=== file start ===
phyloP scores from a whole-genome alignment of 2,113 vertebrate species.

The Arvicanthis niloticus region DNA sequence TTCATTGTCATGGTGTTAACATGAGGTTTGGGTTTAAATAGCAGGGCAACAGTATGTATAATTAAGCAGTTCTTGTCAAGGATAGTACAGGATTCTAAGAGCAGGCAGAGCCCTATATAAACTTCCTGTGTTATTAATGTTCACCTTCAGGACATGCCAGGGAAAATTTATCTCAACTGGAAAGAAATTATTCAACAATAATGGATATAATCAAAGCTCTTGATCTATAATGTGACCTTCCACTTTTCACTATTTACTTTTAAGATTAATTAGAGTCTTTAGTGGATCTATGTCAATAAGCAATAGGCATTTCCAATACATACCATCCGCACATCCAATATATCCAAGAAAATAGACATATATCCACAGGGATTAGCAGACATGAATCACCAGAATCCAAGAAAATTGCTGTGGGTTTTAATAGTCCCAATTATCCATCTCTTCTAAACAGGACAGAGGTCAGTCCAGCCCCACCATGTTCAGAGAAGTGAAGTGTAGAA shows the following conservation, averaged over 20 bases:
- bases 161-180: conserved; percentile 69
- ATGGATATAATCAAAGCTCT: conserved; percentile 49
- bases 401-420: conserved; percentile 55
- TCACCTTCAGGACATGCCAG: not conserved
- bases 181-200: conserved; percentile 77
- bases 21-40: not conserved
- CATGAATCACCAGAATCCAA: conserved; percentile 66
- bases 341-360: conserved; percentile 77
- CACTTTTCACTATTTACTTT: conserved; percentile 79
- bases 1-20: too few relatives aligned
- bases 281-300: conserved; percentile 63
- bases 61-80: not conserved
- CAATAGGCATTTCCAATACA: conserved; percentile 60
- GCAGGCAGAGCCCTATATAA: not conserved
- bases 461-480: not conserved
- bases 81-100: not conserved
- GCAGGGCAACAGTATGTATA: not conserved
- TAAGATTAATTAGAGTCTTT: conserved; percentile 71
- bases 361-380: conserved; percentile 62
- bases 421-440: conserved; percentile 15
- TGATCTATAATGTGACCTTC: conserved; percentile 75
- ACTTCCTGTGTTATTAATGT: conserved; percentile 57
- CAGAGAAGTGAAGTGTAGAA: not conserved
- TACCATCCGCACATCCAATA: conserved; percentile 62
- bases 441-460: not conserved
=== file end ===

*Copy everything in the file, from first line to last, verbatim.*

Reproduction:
phyloP scores from a whole-genome alignment of 2,113 vertebrate species.

The Arvicanthis niloticus region DNA sequence TTCATTGTCATGGTGTTAACATGAGGTTTGGGTTTAAATAGCAGGGCAACAGTATGTATAATTAAGCAGTTCTTGTCAAGGATAGTACAGGATTCTAAGAGCAGGCAGAGCCCTATATAAACTTCCTGTGTTATTAATGTTCACCTTCAGGACATGCCAGGGAAAATTTATCTCAACTGGAAAGAAATTATTCAACAATAATGGATATAATCAAAGCTCTTGATCTATAATGTGACCTTCCACTTTTCACTATTTACTTTTAAGATTAATTAGAGTCTTTAGTGGATCTATGTCAATAAGCAATAGGCATTTCCAATACATACCATCCGCACATCCAATATATCCAAGAAAATAGACATATATCCACAGGGATTAGCAGACATGAATCACCAGAATCCAAGAAAATTGCTGTGGGTTTTAATAGTCCCAATTATCCATCTCTTCTAAACAGGACAGAGGTCAGTCCAGCCCCACCATGTTCAGAGAAGTGAAGTGTAGAA shows the following conservation, averaged over 20 bases:
- bases 161-180: conserved; percentile 69
- ATGGATATAATCAAAGCTCT: conserved; percentile 49
- bases 401-420: conserved; percentile 55
- TCACCTTCAGGACATGCCAG: not conserved
- bases 181-200: conserved; percentile 77
- bases 21-40: not conserved
- CATGAATCACCAGAATCCAA: conserved; percentile 66
- bases 341-360: conserved; percentile 77
- CACTTTTCACTATTTACTTT: conserved; percentile 79
- bases 1-20: too few relatives aligned
- bases 281-300: conserved; percentile 63
- bases 61-80: not conserved
- CAATAGGCATTTCCAATACA: conserved; percentile 60
- GCAGGCAGAGCCCTATATAA: not conserved
- bases 461-480: not conserved
- bases 81-100: not conserved
- GCAGGGCAACAGTATGTATA: not conserved
- TAAGATTAATTAGAGTCTTT: conserved; percentile 71
- bases 361-380: conserved; percentile 62
- bases 421-440: conserved; percentile 15
- TGATCTATAATGTGACCTTC: conserved; percentile 75
- ACTTCCTGTGTTATTAATGT: conserved; percentile 57
- CAGAGAAGTGAAGTGTAGAA: not conserved
- TACCATCCGCACATCCAATA: conserved; percentile 62
- bases 441-460: not conserved